ANAHEIM -- By simply stepping into the batter's box for his first regular-season game in more than 22 months, Kendrys Morales hit a big milestone on Friday night.
On Saturday afternoon, the switch-hitting slugger took it to another level, going 4-for-4 while providing the only real offensive spark for the Angels in his first start against a right-handed pitcher.
"I worked really hard in Spring Training," Morales said in Spanish, "and now I'm bringing that all to the regular season, and it's going good so far."
Morales went 0-for-2 from the right side on Friday, then singled from the left side of the plate before being replaced by pinch-runner Alexi Amarista in the eighth inning. On Saturday, he singled to left twice and to right once against Royals righty Luke Hochevar. Then, in the ninth, Morales doubled into the right-center-field gap off another righty, Jonathan Broxton, making him 5-for-7 to start the year.
Perhaps the best sign for Morales -- who batted .367 with a couple of homers while playing 13 spring games during his second comeback from a major injury -- is that he looks fine running the bases.
The 28-year-old had somewhat of an awkward moment in the seventh, when he hesitated on a bloop single to right field and had to retreat to third base, but Morales said that had more to do with continuing to adjust to game speed than trusting his recovering left ankle.
"I've pushed it pretty hard the last few days, and I haven't had any signs of extra pain or anything," Morales said after his club's 6-3 loss. "I've been running the bases for a while now. I've gotten a little bit more confidence in it these last few days, and every day I'm feeling better and better."
Trumbo experiences ups and downs at third
ANAHEIM -- A team-leading four errors aside, Angels slugger Mark Trumbo made major strides at third base throughout the spring. But on Friday, with a sell-out home crowd and Opening Night as the backdrop, the converted first baseman struggled at his new position, making an errant throw, losing a foul popup and finishing with two errors.
"I was really at ease, to be honest with you," Trumbo said Saturday, prior to a game in which he was out of the starting lineup. "I don't think I can make any excuses about being nervous. I felt like I had a pretty good mindset going in, but a couple of them just got away."
In the second, Trumbo did a nice job of cleanly fielding a hard-hit grounder by Royals second baseman Yuniesky Betancourt, but threw wide of first base -- "I just pulled that throw," he said -- with a sprawling Albert Pujols unable to keep his foot on the bag. Then, with Betancourt batting again in the seventh, Trumbo overran a high fly ball near the on-deck circle.
The 26-year-old wasn't making any excuses but did point out that a popup spins off the bat differently from the left side than it does the right -- yet another adjustment that's hardly visible to the naked eye.
Both misplays came with two outs, causing starter Jered Weaver to throw nearly 20 extra pitches. But in the eighth, Trumbo -- at third primarily for offense -- redeemed himself a bit with a line-drive single that kept an eventual five-run rally going.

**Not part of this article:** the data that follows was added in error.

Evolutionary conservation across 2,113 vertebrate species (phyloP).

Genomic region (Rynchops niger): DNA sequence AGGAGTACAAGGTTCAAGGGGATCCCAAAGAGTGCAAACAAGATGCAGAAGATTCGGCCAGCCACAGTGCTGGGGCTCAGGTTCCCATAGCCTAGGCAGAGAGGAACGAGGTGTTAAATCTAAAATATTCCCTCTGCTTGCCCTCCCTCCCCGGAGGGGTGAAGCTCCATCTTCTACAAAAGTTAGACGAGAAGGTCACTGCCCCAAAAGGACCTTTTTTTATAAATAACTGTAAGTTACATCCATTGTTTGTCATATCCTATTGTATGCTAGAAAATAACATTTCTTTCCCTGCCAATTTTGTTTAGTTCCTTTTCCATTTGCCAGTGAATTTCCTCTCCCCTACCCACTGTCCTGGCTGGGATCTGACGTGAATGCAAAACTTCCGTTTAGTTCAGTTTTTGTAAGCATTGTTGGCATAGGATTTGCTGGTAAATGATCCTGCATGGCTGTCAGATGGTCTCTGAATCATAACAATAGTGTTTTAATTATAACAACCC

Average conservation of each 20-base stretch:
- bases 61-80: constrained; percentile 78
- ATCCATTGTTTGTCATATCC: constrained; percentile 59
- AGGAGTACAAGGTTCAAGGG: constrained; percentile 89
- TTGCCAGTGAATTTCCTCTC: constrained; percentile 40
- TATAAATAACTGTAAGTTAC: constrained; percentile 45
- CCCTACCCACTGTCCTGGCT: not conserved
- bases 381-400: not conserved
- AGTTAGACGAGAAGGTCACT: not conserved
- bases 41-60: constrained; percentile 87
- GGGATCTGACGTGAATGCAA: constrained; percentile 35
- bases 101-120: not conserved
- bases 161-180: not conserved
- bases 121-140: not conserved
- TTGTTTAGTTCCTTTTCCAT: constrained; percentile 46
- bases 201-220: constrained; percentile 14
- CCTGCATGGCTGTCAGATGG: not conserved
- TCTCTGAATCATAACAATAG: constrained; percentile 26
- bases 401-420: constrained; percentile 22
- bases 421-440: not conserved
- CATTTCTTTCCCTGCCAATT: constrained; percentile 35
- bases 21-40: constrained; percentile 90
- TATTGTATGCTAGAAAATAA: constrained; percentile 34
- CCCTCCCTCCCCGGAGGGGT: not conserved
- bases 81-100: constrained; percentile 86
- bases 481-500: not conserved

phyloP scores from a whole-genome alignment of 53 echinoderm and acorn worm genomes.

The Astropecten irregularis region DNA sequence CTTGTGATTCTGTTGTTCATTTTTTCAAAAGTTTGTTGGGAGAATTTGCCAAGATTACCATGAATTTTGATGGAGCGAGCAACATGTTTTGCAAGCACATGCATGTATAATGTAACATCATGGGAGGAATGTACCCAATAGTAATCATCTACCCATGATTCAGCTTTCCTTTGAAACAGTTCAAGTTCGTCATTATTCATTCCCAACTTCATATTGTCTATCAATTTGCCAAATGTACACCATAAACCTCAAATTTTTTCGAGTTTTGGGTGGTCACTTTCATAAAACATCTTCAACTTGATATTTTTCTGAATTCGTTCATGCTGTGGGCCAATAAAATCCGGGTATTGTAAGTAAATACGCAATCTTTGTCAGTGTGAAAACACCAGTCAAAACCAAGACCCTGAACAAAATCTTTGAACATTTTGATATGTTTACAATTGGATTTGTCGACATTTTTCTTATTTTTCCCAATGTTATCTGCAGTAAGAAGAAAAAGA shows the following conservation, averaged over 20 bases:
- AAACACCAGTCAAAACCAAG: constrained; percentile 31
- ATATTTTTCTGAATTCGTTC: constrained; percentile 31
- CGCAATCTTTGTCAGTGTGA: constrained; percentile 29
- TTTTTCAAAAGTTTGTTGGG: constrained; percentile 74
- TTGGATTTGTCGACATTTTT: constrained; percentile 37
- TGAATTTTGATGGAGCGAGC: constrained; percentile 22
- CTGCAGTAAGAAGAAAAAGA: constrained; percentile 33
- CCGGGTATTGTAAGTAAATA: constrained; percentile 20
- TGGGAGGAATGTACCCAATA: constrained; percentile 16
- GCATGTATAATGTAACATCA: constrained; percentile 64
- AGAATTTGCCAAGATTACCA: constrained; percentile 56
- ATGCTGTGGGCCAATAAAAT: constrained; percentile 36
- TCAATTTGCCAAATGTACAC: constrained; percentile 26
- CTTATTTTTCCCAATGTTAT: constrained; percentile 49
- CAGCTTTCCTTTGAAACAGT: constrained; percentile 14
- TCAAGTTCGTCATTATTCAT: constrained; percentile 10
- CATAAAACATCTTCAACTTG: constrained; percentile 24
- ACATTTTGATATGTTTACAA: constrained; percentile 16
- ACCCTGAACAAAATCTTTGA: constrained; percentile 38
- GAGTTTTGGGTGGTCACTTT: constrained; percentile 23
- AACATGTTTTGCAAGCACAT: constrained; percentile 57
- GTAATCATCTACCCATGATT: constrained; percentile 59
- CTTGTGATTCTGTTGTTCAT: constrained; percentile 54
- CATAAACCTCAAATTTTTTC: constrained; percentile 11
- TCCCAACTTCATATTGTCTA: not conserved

"I definitely wasn't happy with the way the defensive side went," Trumbo said, "but the fact that I was able to hang in there, get a hit and continue that rally was pretty nice."
With Dan Haren facing Royals right-hander Luke Hochevar on Saturday, manager Mike Scioscia went with defense at the hot corner and plugged in Alberto Callaspo. It remains to be seen how many games Trumbo starts at the hot corner. In the end, it may simply come down to how well his bat plays.
But the Angels' skipper isn't going to let one game lose his confidence in him.
"He turns the page well," Scioscia said. "Trumbo is going to get some starts down there, no doubt."
Abreu in starting lineup for second game
ANAHEIM -- Angels manager Mike Scioscia didn't let an underwhelming spring performance keep him from using Bobby Abreu early in the regular season. On Saturday afternoon, in Game 2 of the 2012 campaign, the veteran slugger made his way into Scioscia's lineup, batting sixth and playing left field against Royals right-hander Luke Hochevar.
With a righty on the mound and the quick turnaround from Friday night's game, Scioscia figured, this was as good a time as ever to get Abreu's bat in the lineup.
"Especially early in the season, we definitely want to use some of the left-handed bats we have when we can and keep these guys going," the Angels' skipper said. "And with the day-night, it's a good day to get some of those guys in the lineup."
Abreu went 0-for-2 against Hochevar, but lined out hard to right field against him and hit an RBI double off lefty Tim Collins in the seventh.
Abreu, who has previously expressed unhappiness with his limited role and was the subject of two trades that didn't pan out, batted just .127 (7-for-55) in 20 spring games. But Scioscia is clinging to the sentiment that Abreu's plate appearances looked a lot better as the regular season neared and -- perhaps somewhere very deep in the back of his mind -- factored in his .467 batting average in 15 career at-bats against Kansas City's starter.
This time, Abreu's presence in the lineup moved Vernon Wells to center field and came at the expense of Peter Bourjos, who went 2-for-3 on Friday and sat on Saturday.
"I think 'expense' is the wrong word," Scioscia corrected. "We talked about some of these guys being stretched a little bit last year. ... There are games out there and at-bats to be had that are going to keep our guys fresh."
Alden Gonzalez is a reporter for MLB.com. Read his columns and his blog, Gonzo and "The Show", and follow him on Twitter @Alden_Gonzalez. This story was not subject to the approval of Major League Baseball or its clubs.